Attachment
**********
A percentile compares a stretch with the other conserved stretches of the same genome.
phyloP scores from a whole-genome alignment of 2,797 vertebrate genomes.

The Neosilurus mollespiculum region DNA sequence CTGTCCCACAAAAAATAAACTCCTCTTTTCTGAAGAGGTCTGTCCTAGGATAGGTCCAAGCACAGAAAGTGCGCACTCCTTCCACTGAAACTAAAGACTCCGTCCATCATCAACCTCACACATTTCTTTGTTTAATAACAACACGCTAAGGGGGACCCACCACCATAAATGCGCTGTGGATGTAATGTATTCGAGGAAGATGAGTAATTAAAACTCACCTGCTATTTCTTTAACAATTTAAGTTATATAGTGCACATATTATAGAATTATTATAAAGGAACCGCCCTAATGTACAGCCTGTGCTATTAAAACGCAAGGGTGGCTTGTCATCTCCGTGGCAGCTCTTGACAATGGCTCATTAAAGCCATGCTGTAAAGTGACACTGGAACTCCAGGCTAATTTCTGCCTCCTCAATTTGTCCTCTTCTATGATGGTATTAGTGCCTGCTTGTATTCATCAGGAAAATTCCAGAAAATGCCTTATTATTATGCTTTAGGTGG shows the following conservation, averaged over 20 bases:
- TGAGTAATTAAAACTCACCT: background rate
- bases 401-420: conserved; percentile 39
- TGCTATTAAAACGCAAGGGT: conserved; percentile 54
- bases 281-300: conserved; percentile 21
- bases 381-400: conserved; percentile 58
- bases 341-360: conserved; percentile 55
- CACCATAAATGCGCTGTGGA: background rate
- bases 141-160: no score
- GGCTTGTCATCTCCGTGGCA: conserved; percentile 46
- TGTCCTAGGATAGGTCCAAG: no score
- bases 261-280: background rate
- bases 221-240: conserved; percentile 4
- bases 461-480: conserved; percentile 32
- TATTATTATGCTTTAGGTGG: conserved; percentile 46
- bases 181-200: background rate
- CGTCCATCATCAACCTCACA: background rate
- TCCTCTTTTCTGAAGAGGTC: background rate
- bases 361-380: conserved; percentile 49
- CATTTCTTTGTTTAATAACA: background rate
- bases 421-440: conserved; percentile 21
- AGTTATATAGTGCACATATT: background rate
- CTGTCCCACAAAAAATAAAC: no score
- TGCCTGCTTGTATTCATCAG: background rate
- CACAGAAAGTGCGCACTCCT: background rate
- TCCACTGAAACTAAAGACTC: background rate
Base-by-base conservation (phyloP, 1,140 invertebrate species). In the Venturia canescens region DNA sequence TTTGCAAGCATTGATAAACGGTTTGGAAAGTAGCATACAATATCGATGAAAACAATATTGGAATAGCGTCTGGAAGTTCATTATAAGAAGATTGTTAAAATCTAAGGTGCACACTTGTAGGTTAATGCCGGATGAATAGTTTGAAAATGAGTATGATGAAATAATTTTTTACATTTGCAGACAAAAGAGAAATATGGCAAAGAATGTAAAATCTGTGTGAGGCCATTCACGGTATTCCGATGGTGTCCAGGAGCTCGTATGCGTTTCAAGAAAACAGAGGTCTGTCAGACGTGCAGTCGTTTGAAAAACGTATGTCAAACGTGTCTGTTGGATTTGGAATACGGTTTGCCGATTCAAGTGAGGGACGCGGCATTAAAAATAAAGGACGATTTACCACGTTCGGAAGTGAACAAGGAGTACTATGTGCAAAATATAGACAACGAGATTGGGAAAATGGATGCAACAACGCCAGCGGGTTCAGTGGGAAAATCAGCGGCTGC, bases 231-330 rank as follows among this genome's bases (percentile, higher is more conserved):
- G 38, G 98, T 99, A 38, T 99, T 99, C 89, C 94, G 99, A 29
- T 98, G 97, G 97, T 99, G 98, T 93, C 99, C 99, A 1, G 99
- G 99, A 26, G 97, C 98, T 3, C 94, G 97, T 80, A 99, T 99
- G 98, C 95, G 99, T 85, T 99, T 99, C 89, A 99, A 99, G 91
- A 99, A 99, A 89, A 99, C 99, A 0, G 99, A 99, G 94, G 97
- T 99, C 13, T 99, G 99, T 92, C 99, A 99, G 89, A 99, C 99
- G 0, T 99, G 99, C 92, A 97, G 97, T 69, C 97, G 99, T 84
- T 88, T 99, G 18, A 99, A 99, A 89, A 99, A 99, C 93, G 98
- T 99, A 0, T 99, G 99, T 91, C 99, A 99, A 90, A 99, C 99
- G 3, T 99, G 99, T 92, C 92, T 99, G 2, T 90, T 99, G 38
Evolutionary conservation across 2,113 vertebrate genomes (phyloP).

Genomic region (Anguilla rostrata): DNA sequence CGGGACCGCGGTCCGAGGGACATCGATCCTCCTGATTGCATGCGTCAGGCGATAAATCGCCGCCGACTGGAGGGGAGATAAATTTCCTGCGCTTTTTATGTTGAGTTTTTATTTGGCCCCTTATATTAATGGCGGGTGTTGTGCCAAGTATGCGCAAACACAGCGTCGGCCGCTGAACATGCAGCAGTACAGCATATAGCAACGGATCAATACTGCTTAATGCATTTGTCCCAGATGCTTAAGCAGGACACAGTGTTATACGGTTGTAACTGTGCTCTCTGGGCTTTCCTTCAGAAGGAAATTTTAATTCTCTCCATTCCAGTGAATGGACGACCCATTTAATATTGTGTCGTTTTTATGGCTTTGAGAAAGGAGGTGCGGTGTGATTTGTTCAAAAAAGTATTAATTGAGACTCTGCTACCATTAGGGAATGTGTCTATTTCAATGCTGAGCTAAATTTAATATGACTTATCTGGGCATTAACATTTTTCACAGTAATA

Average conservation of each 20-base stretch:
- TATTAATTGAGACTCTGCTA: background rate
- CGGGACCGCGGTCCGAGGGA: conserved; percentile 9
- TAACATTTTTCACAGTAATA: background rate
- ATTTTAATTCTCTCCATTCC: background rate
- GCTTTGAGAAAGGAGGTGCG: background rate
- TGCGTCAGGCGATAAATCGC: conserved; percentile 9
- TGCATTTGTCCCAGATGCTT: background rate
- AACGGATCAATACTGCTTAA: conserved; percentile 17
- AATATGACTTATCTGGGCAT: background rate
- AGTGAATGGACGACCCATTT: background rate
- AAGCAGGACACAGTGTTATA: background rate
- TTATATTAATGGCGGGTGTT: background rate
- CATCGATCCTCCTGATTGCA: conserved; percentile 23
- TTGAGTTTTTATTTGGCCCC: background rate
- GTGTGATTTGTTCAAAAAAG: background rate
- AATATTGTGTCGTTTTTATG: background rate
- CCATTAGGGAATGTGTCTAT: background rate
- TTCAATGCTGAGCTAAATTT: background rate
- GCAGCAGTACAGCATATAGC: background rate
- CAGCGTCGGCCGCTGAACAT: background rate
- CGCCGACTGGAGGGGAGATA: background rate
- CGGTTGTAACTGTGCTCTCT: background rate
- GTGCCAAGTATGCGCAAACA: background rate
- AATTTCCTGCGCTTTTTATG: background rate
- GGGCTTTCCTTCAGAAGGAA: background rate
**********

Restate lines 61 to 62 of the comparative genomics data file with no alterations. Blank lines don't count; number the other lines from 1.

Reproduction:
- GCAGCAGTACAGCATATAGC: background rate
- CAGCGTCGGCCGCTGAACAT: background rate